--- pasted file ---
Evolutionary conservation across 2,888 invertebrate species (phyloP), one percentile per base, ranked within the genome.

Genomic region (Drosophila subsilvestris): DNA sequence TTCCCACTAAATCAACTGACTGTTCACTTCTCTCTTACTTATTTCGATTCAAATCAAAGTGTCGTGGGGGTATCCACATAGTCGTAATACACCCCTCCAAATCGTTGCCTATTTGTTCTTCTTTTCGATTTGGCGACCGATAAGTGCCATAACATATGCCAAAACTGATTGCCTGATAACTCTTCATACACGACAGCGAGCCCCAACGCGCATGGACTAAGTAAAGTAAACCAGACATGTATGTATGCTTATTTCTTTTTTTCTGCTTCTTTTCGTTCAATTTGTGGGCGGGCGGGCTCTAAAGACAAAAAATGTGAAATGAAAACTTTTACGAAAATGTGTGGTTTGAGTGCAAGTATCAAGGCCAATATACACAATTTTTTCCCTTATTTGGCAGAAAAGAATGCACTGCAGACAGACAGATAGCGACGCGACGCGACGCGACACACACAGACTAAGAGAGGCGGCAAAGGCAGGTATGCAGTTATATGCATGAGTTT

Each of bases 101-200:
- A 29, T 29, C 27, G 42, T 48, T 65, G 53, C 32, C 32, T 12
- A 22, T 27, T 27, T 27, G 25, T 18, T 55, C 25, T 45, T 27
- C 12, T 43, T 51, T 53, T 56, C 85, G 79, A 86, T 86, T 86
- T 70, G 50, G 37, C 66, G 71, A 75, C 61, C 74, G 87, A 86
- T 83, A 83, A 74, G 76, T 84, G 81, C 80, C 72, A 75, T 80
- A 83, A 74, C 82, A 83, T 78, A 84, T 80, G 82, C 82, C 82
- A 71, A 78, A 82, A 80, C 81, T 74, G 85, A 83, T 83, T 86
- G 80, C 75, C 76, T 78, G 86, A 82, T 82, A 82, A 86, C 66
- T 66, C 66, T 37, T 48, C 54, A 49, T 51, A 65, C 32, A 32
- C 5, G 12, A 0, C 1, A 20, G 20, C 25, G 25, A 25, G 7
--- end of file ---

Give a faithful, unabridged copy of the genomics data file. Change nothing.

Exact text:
Evolutionary conservation across 2,888 invertebrate species (phyloP), one percentile per base, ranked within the genome.

Genomic region (Drosophila subsilvestris): DNA sequence TTCCCACTAAATCAACTGACTGTTCACTTCTCTCTTACTTATTTCGATTCAAATCAAAGTGTCGTGGGGGTATCCACATAGTCGTAATACACCCCTCCAAATCGTTGCCTATTTGTTCTTCTTTTCGATTTGGCGACCGATAAGTGCCATAACATATGCCAAAACTGATTGCCTGATAACTCTTCATACACGACAGCGAGCCCCAACGCGCATGGACTAAGTAAAGTAAACCAGACATGTATGTATGCTTATTTCTTTTTTTCTGCTTCTTTTCGTTCAATTTGTGGGCGGGCGGGCTCTAAAGACAAAAAATGTGAAATGAAAACTTTTACGAAAATGTGTGGTTTGAGTGCAAGTATCAAGGCCAATATACACAATTTTTTCCCTTATTTGGCAGAAAAGAATGCACTGCAGACAGACAGATAGCGACGCGACGCGACGCGACACACACAGACTAAGAGAGGCGGCAAAGGCAGGTATGCAGTTATATGCATGAGTTT

Each of bases 101-200:
- A 29, T 29, C 27, G 42, T 48, T 65, G 53, C 32, C 32, T 12
- A 22, T 27, T 27, T 27, G 25, T 18, T 55, C 25, T 45, T 27
- C 12, T 43, T 51, T 53, T 56, C 85, G 79, A 86, T 86, T 86
- T 70, G 50, G 37, C 66, G 71, A 75, C 61, C 74, G 87, A 86
- T 83, A 83, A 74, G 76, T 84, G 81, C 80, C 72, A 75, T 80
- A 83, A 74, C 82, A 83, T 78, A 84, T 80, G 82, C 82, C 82
- A 71, A 78, A 82, A 80, C 81, T 74, G 85, A 83, T 83, T 86
- G 80, C 75, C 76, T 78, G 86, A 82, T 82, A 82, A 86, C 66
- T 66, C 66, T 37, T 48, C 54, A 49, T 51, A 65, C 32, A 32
- C 5, G 12, A 0, C 1, A 20, G 20, C 25, G 25, A 25, G 7